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Publish Date: July 2014
Indigenous Wisdom, Scientific Knowledge and the Teachings of Plants
BY Robin Wall Kimmerer
As a botanist, Robin Wall Kimmerer has been trained to ask questions of nature with the tools of science. As a member of the Citizen Potawatomi Nation, she embraces indigenous teachings that consider plants and animals to be our oldest teachers. Kimmerer brings these two lenses of knowledge together in Braiding Sweetgrass to take us on “a journey that is every bit as mythic as it is scientific, as sacred as it is historical, as clever as it is wise” (Elizabeth Gilbert).
Drawing on her life as an indigenous scientist, a mother, and a woman, Kimmerer shows how other living beings—asters and goldenrod, strawberries and squash, salamanders, algae, and sweetgrass—offer us gifts and lessons, even if we’ve forgotten how to hear their voices. In a rich braid of reflections that range from the creation of Turtle Island to the forces that threaten its flourishing today, she circles toward a central argument: that the awakening of a wider ecological consciousness requires the acknowledgement and celebration of our reciprocal relationship with the rest of the living world. For only when we can hear the languages of other beings will we be capable of understanding the generosity of the earth, and learn to give our own gifts in return.
BEYOND THE BOOK
Robin Wall Kimmerer was invited by Sam Kahamba Kutesa, the president of the UN, to speak to the general assembly on the topic of Healing Our Relationship with Nature." Listen to her groundbreaking remarks (starting at 57 minutes in) in the video below:
- Listen to Robin Wall Kimmerer read a holiday-themed excerpt from Braiding Sweetgrass:
- Watch Robin Wall Kimmerers talk on climate change and indigenous knowledge.
- Listen to Robin Wall Kimmerer read an excerpt from Braiding Sweetgrass:
"Robin Wall Kimmerer is writer of rare grace. She writes about the natural world from a place of such abundant passion that one can never quite see the world the same way after having seen it through Kimmerer's eyes. In Braiding Sweetgrass, she takes us on a journey that is every bit as mythic as it is scientific, as sacred as it is historical, as clever as it is wise. She is a great teacher, and her words are a hymn of love to the world."—Elizabeth Gilbert, author of Eat, Pray, Love and The Signature of All Things
"Robin Wall Kimmerer has written an extraordinary book, showing how the factual, objective approach of science can be enriched by the ancient knowledge of the indigenous people. It is the way she captures beauty that I love the most—the images of giant cedars and wild strawberries, a forest in the rain and a meadow of fragrant sweetgrass will stay with you long after you read the last page."—Jane Goodall, author of Seeds of Hope and My Life with the Chimpanzees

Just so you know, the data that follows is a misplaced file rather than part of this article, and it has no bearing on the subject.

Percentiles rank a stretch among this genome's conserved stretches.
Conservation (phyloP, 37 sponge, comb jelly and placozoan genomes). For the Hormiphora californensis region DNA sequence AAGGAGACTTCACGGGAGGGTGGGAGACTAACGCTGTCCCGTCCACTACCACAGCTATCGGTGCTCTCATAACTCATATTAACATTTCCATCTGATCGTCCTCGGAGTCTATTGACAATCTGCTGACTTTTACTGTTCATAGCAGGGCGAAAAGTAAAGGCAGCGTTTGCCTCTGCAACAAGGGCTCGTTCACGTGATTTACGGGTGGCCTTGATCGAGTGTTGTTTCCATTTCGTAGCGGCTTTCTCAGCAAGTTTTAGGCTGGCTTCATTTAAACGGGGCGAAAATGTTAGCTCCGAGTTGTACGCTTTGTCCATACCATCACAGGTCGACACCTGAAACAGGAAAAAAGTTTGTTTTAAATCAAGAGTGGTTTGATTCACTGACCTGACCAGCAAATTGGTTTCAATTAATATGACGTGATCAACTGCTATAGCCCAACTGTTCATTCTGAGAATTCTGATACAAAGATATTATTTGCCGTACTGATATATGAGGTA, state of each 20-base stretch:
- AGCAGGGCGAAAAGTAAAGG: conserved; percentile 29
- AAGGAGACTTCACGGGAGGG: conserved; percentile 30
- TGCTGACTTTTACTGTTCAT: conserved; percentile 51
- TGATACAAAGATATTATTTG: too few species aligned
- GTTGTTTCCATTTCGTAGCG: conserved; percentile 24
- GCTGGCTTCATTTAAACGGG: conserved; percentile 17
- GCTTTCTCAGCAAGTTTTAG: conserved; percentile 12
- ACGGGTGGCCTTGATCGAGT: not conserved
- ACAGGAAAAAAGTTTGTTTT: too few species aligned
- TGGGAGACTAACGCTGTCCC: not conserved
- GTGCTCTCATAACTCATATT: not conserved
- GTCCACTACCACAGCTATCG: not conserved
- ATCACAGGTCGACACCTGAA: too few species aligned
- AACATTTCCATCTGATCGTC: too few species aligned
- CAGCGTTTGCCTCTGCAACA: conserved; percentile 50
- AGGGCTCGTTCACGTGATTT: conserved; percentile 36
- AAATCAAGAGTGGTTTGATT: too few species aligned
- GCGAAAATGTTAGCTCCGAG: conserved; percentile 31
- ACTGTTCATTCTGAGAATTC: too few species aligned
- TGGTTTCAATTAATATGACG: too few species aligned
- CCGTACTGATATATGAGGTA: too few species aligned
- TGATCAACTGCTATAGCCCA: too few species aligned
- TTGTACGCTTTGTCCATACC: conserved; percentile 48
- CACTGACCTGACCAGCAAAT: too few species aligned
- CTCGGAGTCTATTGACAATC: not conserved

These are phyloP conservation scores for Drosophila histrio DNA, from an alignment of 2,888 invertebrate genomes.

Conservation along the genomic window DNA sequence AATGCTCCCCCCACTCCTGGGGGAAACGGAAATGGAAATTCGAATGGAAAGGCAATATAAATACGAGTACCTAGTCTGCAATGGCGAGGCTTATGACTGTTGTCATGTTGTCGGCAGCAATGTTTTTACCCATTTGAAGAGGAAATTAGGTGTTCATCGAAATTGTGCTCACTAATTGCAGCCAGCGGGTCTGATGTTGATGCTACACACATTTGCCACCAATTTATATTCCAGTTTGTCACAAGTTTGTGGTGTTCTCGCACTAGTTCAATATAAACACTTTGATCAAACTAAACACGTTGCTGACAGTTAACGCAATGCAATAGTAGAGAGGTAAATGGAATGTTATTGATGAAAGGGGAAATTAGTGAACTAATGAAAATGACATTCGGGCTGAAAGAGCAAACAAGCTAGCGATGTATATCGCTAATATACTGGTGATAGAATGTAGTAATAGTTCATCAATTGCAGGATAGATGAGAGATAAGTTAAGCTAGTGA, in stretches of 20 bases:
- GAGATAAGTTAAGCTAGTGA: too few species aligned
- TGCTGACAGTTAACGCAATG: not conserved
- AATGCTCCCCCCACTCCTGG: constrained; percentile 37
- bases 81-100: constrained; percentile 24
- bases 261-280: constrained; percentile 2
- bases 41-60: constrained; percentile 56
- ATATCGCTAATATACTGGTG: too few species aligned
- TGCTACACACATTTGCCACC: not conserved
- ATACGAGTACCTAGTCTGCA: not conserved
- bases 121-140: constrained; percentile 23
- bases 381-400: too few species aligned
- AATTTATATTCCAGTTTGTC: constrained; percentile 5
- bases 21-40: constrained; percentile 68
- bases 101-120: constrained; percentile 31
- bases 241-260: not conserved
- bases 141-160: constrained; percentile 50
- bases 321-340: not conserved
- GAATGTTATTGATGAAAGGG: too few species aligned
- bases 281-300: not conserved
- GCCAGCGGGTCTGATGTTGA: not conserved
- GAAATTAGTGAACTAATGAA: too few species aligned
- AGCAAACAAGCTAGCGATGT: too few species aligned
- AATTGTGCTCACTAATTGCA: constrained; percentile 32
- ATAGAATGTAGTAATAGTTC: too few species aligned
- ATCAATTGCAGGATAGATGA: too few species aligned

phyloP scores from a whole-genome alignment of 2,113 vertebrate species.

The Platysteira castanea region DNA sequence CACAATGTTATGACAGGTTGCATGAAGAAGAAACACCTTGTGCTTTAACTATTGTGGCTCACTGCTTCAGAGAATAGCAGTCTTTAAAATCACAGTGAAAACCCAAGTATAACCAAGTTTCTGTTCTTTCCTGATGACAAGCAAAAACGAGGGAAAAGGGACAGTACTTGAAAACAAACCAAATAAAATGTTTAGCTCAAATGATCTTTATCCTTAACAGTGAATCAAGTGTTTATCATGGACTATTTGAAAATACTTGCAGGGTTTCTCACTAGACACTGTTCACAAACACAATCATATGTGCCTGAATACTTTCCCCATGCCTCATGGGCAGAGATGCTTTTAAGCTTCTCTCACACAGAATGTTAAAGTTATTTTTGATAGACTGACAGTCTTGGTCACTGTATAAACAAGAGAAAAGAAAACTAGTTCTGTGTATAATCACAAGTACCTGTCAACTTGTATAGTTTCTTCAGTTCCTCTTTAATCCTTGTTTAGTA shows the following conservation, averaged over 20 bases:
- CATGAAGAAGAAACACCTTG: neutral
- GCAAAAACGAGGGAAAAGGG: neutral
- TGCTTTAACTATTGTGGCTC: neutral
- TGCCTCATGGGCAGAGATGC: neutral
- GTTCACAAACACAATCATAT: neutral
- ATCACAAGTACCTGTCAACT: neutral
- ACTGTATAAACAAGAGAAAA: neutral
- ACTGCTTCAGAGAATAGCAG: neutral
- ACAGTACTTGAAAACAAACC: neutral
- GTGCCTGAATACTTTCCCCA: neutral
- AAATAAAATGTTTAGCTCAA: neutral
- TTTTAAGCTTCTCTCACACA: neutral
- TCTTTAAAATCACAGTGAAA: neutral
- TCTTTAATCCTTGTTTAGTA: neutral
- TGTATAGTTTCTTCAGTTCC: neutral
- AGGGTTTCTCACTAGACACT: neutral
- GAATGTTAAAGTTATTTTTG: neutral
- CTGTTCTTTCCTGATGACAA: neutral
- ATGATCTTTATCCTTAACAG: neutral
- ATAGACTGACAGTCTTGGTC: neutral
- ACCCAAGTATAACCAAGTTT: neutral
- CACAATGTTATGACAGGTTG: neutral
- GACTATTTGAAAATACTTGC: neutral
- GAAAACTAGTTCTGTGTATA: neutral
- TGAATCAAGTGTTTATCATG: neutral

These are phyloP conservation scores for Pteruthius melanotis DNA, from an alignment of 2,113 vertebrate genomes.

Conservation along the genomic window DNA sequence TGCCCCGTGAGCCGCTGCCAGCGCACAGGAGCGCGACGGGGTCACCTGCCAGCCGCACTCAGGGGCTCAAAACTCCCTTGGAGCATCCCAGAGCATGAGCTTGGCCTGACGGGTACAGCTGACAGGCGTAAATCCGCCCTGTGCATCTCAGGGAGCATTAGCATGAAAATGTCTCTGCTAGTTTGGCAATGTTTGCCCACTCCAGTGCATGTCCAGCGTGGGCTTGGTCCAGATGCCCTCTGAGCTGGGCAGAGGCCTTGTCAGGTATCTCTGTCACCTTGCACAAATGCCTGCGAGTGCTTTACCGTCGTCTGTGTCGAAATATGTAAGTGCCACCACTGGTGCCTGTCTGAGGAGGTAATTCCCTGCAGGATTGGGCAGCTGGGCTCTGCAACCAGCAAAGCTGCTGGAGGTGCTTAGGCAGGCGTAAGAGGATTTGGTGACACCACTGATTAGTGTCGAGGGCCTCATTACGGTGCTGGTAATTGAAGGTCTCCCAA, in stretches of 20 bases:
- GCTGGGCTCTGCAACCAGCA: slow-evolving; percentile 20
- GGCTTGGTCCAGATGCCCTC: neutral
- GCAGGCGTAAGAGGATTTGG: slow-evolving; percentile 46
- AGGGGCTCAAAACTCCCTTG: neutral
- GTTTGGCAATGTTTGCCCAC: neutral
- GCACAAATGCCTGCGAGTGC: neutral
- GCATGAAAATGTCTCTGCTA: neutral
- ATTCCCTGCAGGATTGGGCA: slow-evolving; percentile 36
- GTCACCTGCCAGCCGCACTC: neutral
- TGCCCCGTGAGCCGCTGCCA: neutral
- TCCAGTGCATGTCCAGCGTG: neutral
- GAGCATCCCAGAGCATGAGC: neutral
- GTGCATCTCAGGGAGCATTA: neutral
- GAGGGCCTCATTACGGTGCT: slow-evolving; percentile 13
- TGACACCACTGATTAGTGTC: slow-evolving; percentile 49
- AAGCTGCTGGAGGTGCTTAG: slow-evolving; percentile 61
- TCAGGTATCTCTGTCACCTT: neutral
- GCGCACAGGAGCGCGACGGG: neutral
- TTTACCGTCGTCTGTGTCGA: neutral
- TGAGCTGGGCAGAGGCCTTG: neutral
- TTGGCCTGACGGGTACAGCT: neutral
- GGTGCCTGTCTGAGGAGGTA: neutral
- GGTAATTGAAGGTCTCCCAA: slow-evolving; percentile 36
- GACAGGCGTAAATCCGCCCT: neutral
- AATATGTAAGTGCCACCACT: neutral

"Braiding Sweetgrass is instructive poetry. Robin Wall Kimmerer has put the spiritual relationship that Chief Seattle called the 'web of life' into writing. Industrial societies lack the understanding of the interrelationships that bind all living things—this book fills that void. I encourage one and all to read these instructions."—Oren Lyons, Faithkeeper, Onondaga Nation and Indigenous Environmental Leader
"With deep compassion and graceful prose, botanist and professor of plant ecology Kimmerer (Gathering Moss) encourages readers to consider the ways that our lives and language weave through the natural world. A mesmerizing storyteller, she shares legends from her Potawatomi ancestors to illustrate the culture of gratitude in which we all should live."—Publishers Weekly
"Beautifully written…. Anyone who enjoys reading about natural history, botany, protecting nature, or Native American culture will love this book."—Library Journal
"There are times when a simple category doesn't do a book justice. Saying that Robin Wall Kimmerer's Braiding Sweetgrass is nature writing doesn't quite capture what she does in this treasure of a book. It's rare to find a book that teaches you scientifically and also nurtures you philosophically--but that's what this is. Upon finishing I read the epilogue twice just to allow her wisdom and kindness and care for this world to soak in a little more."—Hans Weyandt, Micawber Books, St. Paul, MN
"Though Ms. Kimmer does not shy from pointing out where things have been and continue to go wrong, she addresses them all with compassion, hope, and an empowering language I have never encountered before."—Jack Hannert, Brilliant Books, Traverse City, MI
"I am very, very impressed with Robin Kimmerer’s style and substance--a great balance of personal memoir, scientific knowledge, Native American wisdom and storytelling. I love how she shares her respect for the plant world and it’s chain of relationships which reaches out in all directions. I’ll be recommending it."—Paul Jaffe Copperfield's Books Inc., Sebastopol, CA
"The gift of Kimmerer’s book is that she provides readers the ability to see a very common world in uncommon ways, or, rather, in ways that have been commonly held but have recently been largely discarded. She puts forth the notion that we ought to be interacting in such a way that the land should be thankful for the people."—Star Tribune
"Highly Recommend."—CHOICE magazine